Writer's Guide to Government Information

Resources to inject real life detail into your fiction

Archive for the tag “geology”

What did Tokyo look like after its 1923 earthquake?

Throughout the Writer’s Guide to Government Information, I list “representative questions” that can be answered by a given resource. I thought it might be interesting from time to time to show you how I’d answer one of these questions with its given resource.

In the entry for the US Geological Survey Photographic Library, I assert it can answer the question “What did Tokyo look like after its 1923 earthquake?” Here’s how you’d find out:

In the left hand column, click on “Earthquakes.” On the page that follows, click on “Tokyo Earthquake 1923.” This yields six photos, including:

Tokyo and Yokohama, Japan, Earthquake September 1, 1923. “I enclose also a photo of the ruins of the Grand Hotel at Yokohama where I stopped last year.” J.H. Messervey, letter dated March 5, 1924. USGS Photographic Library

Each photograph in the result set has multiple resolution options:

  • 100 dots per inch (dpi) thumbnail-resolution GIF file
  • 700 dpi medium-resolution JPG file
  • 1400 dpi high-resolution JPG file
  • 1600+ dpi full-resolution JPG file

The entry for the US Geological Survey Photographic Library is just one resource from the Physical Settings chapter of the Writer’s Guide to Government Information.

U.S. Geological Survey Photographic Library

U.S. Geological Survey Photographic Library -http://libraryphoto.cr.usgs.gov

UPDATE 1/21/2015 – As of January 2015, this resource was deactivated. An e-mail to the AskUSGS service revealed that they are in the process of moving the library into a new website. So I’ll leave this entry in place till then.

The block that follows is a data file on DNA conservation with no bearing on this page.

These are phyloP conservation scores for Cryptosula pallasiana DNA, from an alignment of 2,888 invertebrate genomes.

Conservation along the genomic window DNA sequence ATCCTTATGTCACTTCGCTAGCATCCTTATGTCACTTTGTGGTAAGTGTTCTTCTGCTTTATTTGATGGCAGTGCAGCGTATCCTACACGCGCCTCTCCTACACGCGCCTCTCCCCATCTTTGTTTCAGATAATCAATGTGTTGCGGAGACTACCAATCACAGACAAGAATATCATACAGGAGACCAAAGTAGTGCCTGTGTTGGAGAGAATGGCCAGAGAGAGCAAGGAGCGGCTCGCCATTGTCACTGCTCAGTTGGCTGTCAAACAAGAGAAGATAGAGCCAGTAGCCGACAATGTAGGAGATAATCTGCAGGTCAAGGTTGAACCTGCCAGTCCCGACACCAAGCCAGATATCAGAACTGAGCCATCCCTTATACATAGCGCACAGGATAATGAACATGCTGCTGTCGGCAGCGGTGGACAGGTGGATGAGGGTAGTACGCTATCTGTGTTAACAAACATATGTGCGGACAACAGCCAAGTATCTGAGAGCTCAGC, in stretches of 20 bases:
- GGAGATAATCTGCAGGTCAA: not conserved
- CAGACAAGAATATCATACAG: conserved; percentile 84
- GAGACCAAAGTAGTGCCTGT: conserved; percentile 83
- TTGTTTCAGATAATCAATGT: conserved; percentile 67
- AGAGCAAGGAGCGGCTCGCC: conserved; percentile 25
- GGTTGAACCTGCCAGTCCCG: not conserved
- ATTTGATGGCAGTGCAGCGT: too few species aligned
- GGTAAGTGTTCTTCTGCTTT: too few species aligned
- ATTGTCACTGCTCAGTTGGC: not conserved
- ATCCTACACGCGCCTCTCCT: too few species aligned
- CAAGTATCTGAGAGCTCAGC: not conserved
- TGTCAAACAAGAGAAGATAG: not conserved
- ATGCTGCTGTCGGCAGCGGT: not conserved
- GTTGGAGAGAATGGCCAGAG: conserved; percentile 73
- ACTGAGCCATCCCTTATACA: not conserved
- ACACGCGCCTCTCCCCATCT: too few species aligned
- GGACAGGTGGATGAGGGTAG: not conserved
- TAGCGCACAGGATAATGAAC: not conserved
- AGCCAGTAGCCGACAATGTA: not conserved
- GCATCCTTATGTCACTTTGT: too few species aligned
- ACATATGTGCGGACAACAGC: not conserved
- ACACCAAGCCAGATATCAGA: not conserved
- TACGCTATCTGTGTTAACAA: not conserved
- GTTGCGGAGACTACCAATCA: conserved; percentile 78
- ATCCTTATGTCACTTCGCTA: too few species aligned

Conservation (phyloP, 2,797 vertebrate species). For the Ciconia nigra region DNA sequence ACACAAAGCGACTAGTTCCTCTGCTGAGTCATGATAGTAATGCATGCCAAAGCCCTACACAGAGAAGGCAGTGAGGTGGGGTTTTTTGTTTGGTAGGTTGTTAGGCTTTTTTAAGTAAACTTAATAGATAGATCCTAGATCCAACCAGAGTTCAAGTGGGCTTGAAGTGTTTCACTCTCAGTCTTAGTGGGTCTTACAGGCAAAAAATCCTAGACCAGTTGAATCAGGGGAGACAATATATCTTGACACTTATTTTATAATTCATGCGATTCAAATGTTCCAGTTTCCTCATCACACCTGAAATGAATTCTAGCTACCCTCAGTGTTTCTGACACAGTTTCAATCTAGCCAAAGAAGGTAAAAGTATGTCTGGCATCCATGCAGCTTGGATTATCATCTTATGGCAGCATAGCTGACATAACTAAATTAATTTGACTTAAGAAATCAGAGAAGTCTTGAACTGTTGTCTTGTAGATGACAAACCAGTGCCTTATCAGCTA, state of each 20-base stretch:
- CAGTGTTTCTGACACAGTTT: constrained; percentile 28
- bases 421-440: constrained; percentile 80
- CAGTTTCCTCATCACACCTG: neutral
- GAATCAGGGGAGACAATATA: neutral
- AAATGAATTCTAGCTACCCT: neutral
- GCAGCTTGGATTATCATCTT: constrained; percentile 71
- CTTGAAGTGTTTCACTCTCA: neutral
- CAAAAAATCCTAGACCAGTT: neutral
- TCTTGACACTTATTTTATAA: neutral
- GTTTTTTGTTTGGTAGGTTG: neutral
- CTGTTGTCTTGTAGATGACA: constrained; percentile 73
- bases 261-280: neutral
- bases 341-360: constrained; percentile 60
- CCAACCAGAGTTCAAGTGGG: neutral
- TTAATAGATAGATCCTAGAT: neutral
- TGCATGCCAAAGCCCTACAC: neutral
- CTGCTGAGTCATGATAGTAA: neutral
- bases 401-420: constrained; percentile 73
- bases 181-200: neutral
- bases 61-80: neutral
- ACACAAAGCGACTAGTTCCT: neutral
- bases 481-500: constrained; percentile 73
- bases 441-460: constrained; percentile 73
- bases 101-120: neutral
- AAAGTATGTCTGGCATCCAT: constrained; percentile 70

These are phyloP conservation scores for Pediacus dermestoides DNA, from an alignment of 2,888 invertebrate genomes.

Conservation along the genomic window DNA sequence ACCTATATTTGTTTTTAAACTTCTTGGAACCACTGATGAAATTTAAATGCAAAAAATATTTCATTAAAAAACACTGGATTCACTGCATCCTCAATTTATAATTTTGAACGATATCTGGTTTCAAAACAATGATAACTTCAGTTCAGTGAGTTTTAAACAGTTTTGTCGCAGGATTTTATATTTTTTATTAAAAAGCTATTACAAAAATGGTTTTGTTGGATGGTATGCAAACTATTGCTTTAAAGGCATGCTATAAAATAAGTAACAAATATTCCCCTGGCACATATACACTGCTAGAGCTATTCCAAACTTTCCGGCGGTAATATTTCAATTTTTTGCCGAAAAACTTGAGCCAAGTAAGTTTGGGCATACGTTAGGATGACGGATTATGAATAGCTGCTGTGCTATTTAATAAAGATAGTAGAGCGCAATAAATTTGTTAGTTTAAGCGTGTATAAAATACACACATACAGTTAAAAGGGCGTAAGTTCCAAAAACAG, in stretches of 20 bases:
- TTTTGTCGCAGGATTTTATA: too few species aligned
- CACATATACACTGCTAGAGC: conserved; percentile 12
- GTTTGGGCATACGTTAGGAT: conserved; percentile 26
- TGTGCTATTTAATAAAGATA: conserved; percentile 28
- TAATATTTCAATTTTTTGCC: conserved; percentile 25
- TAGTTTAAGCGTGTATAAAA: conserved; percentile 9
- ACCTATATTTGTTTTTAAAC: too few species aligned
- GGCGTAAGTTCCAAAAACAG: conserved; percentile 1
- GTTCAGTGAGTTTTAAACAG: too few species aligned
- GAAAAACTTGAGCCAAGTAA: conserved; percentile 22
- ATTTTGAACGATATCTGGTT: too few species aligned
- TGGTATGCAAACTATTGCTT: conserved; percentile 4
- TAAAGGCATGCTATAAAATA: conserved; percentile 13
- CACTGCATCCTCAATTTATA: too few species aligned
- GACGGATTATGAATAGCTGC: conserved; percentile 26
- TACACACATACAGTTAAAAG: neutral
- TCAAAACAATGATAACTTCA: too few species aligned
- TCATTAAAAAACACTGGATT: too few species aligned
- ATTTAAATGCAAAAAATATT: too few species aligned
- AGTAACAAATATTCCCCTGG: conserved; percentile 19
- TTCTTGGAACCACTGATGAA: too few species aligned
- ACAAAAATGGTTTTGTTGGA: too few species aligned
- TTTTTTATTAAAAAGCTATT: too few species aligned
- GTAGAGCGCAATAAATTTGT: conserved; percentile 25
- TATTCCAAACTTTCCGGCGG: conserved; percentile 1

Meanwhile, the historical photos from the Photographic Library have been loaded into a product called ScienceBase, a resource intended for the loading of science data from many different agencies and organizations. If you search with the keywords that you are interested in and you’ll get a list of search results you can then limit to images. They seem very light on Mt. Saint Helens images but the other examples I listed below seem to be accessible through ScienceBase.

==== Superseded Entry =====

Representative Questions This Resource Can Answer:

  • What did Mount Saint Helens look like in 1964 and in 1984?
  • What does the landscape look like in Joshua Tree National Park?
  • What did Tokyo look like after its 1923 earthquake?

Description:

This photo library contains 30,000 photographs from 1868 to the present. The library can be searched by keyword or by browsing the following topics:

  • Earthquakes
  • Mines, Mills, Quarries
  • Mount St. Helens
  • National Parks
  • Photographers
  • Pioneer Photographers
  • Portrait Collection

Each topic brings up subtopics. The earthquake section is divided up by names of large quakes, such as San Fernando in 1971 or Yemen 1982. The Portraits collection might be useful for seeing clothing styles for the late 19th and early 20th centuries.